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Key Subject Indicators And Admission Impact From Subject Grades In Mechanical Engineering Based Bachelor Programs At Chulalongkorn University

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Conference

2010 Annual Conference & Exposition

Location

Louisville, Kentucky

Publication Date

June 20, 2010

Start Date

June 20, 2010

End Date

June 23, 2010

ISSN

2153-5965

Conference Session

Trends in Mechanical Engineering II

Tagged Division

Mechanical Engineering

Page Count

16

Page Numbers

15.825.1 - 15.825.16

Permanent URL

https://peer.asee.org/16375

Download Count

16

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Paper Authors

biography

Kuntinee Maneeratana Chulalongkorn University

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Kuntinee Maneeratana is an Associate Professor in Mechanical Engineering at Chulalongkorn University, Thailand. She earned a Ph.D. and a B.Eng. in Mechanical Engineering, both from Imperial College of Science, Technology and Medicine, UK as well as a B.Ed. in Educational Measurement and Evaluation from Sukhothai Thammathirat Open University, Thailand. Her area of expertise is computational mechanics.

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biography

Angkee Sripakagorn Chulalongkorn University

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Angkee Sripakagorn is an Assistant Professor in Mechanical Engineering at Chulalongkorn University, Thailand. He earned a Ph.D. from the University of Washington, an M.S. from Oregon State University, and a B.Eng. from Chulalongkorn University, all in Mechanical Engineering. His area of expertise is thermal science.

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Abstract
NOTE: The first page of text has been automatically extracted and included below in lieu of an abstract

Key Subject Indicators and Admission Impact from Subject Grades in Mechanical Engineering-Based Bachelor Programs at Chulalongkorn University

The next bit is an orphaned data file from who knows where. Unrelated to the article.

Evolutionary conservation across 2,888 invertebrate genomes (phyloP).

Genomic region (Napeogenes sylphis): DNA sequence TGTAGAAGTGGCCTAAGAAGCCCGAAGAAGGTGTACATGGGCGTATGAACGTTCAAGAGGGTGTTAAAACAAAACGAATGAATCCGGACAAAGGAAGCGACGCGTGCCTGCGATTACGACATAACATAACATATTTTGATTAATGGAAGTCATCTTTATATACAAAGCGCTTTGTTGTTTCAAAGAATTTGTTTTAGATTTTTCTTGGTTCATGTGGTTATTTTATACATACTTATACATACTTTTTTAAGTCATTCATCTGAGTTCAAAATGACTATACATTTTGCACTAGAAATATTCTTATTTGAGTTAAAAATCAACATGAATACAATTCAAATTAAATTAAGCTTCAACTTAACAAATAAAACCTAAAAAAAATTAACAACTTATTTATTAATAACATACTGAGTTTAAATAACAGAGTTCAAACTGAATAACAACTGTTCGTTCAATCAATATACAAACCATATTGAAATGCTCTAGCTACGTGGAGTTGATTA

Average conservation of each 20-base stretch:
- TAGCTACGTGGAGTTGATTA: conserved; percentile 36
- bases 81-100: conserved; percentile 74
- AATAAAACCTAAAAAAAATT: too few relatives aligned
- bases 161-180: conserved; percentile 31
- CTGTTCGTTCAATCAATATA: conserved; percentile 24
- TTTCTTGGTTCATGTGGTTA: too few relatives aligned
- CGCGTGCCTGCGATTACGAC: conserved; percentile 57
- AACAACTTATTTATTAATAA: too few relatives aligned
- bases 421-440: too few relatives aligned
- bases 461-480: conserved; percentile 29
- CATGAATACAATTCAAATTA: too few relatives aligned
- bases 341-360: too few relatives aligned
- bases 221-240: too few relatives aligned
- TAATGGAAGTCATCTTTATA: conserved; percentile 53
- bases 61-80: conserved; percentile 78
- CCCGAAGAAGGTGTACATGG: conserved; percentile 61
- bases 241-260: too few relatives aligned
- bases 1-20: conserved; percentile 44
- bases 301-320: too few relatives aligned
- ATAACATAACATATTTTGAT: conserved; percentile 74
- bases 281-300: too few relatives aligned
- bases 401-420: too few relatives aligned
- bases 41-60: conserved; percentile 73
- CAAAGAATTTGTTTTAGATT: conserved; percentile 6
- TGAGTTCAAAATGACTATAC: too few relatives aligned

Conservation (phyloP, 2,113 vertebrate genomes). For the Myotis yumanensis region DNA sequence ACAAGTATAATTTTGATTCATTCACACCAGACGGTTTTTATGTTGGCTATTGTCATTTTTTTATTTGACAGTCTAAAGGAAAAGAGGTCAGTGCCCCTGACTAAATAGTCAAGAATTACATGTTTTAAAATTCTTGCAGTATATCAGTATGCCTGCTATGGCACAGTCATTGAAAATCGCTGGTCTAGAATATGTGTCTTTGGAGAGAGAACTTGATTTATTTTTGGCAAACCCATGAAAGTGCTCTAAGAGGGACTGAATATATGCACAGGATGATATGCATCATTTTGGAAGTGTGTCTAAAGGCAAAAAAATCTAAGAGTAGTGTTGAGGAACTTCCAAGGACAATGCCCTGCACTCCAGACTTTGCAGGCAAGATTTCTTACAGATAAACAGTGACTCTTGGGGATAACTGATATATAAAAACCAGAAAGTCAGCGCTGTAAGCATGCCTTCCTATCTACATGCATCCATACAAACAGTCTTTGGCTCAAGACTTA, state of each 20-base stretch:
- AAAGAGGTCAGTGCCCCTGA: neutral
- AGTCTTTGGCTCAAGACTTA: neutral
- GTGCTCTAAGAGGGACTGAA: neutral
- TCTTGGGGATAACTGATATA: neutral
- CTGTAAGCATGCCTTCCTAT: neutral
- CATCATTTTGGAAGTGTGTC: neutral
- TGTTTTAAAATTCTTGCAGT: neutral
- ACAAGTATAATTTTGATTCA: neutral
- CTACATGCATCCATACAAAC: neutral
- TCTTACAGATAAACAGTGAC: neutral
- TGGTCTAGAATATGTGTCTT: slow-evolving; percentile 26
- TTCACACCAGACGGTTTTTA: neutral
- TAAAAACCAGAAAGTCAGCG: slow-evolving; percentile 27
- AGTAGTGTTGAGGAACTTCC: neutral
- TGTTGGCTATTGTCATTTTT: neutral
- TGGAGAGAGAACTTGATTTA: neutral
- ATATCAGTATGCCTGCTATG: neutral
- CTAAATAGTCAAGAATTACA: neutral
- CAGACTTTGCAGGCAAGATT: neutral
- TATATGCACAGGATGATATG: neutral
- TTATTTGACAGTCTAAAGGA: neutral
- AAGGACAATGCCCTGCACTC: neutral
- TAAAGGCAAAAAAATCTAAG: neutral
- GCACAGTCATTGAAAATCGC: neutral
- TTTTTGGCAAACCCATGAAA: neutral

Abstract

This study concerns the analyses of student performance, represented by subject grades and grade point averages from three bachelor’s degree programs that are offered by the Department of Mechanical Engineering, Chulalongkorn University, Thailand. The studied population contains all former and current students who were admitted into a program from 2002 to 2008. It is shown that the grade averages of enrolled students significantly drop after the introduction of a new university admission system in 2006. However, the loss of top students may be contributed to the drop in popularity in the program selection at the end of the first year of study. The correlations between all compulsory courses and grade point averages can be used to help targeting specific areas for curriculum and course improvements for the programs with a large number of mixed-ability students only. Additionally, the final grade average was found to predominantly reflect the performances in lecture-based engineering courses.

I. Introduction

This paper originated during the ongoing process of program revisions in the Department of Mechanical Engineering, Chulalongkorn University (CU), Thailand. The current bachelor’s and graduate programs have been in use since 2002 and are due for a major adjustment in 2011. Both current and proposed bachelor’s degree curricula are very traditionally structured as they are best described by a series of courses and the corresponding content [1].

As the opening for formal curriculum flexibility is very limited due to the stringent requirements on compulsory courses and credits, as demanded by the Commission on Higher Education, Ministry of Education and the Council of Engineers [2], it is clear that delivery of the desired outcome is not possible without changes in structures and teaching/learning approaches. Some intermediate and advanced-level courses can be changed but the core courses have to stay the same. Hence, the only real opening for improvements is in management and educational improvements that are not formally included into the curricula but can be carried out and continuously adapted with various feedback, particularly from the internal quality assurance processes [3].

Before the revision, the programs have been recently re-structured by the interaction of the academic disciplines and desired outcomes. Courses are organized into disciplines by the responsible units. These units are the academic/research divisions within the department, other engineering departments, Faculty of Science, Office of General Education and, lastly, other faculties. The desired outcomes are grouped into three streams – design, experiment and other skills – such that the integration across disciplines can be considered together by dedicated working groups. For instance, the design outcome stream starts with drawing in the first year and ends with the senior project in the fourth year.

Maneeratana, K., & Sripakagorn, A. (2010, June), Key Subject Indicators And Admission Impact From Subject Grades In Mechanical Engineering Based Bachelor Programs At Chulalongkorn University Paper presented at 2010 Annual Conference & Exposition, Louisville, Kentucky. https://peer.asee.org/16375

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